Tag Archives: entangle

Digitizing books with a camera and open source software

Last year I had need to help out with digitizing an old book, so that its current content can be updated, expanded and ultimately reprinted. The current copy was written directly on a typewriter and ran to almost 250 pages of very dense text. Transcribing that much content manually was not an enticing prospect, so I started investigating the options for automation. I quickly found the open source Tesseract OCR software which runs on Linux, Windows and OS-X. This dates back into the mid-80’s and was open sourced by HP in 2005. Tesseract just focuses on the core OCR tasks, and leaves image acquisition to other tools; likewise post-recognition processing.

Reading about how it works it becomes clear that the biggest factor in accuracy is the quality of the input images. It converts the input image to monochrome, approximately speaking, by applying a threshold algorithm to the image. For this to work effectively the image has to be evenly illuminated; any kind of gradient across the background will confound the monochrome conversion leading to large blocks of text getting lost.

A flatbed scanner is not a satisfactory way of capturing the pages of the book because it is impossible to get the pages flat without damaging the spine. Instead a digital SLR camera is the preferred tool, with flashgun(s) to provide illumination. Even when using a camera, the spine of the book is still a problem as if you simply open the book on a flat surface the pages will curve near the spine leading to uneven illumination & distortion of the text which will ruin OCR accuracy. The solution to this is to construct some kind of book scanning rig that will support the book such that it opens to an angle somewhere in the region of 110-140 degrees. This might sound like overkill for a single book, but it is well worth the effort.

The simple book scanning rig, constructed from MDF, large enough to hold a book upto approximately 20x30cm in size.

The rig is very simple to construct requiring little more than a sheet of MDF, wood screws, a jigsaw, drill and screwdriver. The exact dimensions are not important, this one was sized to fit the book that was being digitized using off-cuts of MDF leftover from a previous job. Two rectangular pieces of MDF were used to form the long sides of the rig, and v-shape cut out from them to form an angle approximately 120 degrees . Two more pieces of MDF were cut to form the short ends of the rig. The four peices are screwed together to give the basic box form. A final two pieces MDF are cut to cover over the v-shape depression, and screwed to the sides. The screws were all countersunk and covered with wood filler. The final task was giving the thing a coat of white paint. The construction didn’t take more than an hour and a few hours between two coats of paint. It was allowed to fully dry overnight.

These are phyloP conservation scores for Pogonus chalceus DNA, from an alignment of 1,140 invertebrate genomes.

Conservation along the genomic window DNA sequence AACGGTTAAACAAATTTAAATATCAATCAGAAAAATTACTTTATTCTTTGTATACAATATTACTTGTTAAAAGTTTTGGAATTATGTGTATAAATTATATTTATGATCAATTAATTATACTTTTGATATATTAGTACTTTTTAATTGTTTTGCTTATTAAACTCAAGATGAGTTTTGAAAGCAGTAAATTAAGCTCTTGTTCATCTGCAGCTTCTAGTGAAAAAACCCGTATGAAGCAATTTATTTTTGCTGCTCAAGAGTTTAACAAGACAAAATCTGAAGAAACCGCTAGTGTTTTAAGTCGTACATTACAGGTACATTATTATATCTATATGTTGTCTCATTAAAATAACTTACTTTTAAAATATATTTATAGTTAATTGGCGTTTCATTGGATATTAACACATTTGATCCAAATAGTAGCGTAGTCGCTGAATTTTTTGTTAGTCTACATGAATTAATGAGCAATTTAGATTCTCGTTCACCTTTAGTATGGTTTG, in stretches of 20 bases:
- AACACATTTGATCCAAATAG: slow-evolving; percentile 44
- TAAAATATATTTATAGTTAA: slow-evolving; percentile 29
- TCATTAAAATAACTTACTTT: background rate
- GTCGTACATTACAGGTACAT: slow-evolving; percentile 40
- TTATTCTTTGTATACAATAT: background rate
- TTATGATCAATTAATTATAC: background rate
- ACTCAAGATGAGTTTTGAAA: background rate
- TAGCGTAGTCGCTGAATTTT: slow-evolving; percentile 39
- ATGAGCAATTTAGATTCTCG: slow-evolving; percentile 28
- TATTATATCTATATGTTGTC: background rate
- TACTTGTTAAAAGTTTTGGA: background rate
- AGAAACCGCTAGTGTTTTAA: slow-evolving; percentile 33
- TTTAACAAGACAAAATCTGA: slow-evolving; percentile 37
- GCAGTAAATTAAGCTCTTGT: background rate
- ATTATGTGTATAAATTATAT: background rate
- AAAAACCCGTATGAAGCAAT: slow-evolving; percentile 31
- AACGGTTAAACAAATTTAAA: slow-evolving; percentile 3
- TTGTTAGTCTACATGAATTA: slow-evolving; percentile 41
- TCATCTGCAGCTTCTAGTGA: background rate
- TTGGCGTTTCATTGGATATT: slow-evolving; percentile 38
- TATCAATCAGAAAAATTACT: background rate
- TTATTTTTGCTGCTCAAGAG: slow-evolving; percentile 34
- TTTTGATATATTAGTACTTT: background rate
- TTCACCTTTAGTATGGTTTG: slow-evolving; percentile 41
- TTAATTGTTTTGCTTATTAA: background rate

The v-shaped depression cradles the spine of the book, but the pages are still a little curved. The trick to dealing with this is to place a sheet of glass on top of the page. The glass needs to be thick enough to have sufficient weight to hold the pages completely flat. A salvaged window pane in the workshop happened to be the right size and suitable weight. If buying glass new it is preferable to have the edges rounded off smooth. The salvaged glass had rough edges so some red electrical tape was stuck over the edges to protect the book. Bear in mind that the tape must not cover any text that needs scanning – generally there are sufficient margins in books that this won’t be a problem.

Book on the scanning rig with glass weight holding the page flat

With construction of the rig to support the book complete, it was time to begin the image capture process. To avoid distortion of the text, the camera needs to be perfectly aligned such that the lens is perpendicular to the page. Needless to the say, the camera needs to be placed on a tripod and positioned over the pages of the book. The parallel pencil lines drawn on the side of the book scanner rig are there to assist in aligning the camera. The OCR process will work best with images that have a resolution of at least 300 DPI. To get near this kind of resolution, the camera lens needs to be chosen to ensure the page will fill the image. Zoom lens in particular suffer from geometric distortion at their extremes of focal length and aperture. Picking a middling aperture in the region of f/8 will minimize the distortion & thus improve OCR accuracy.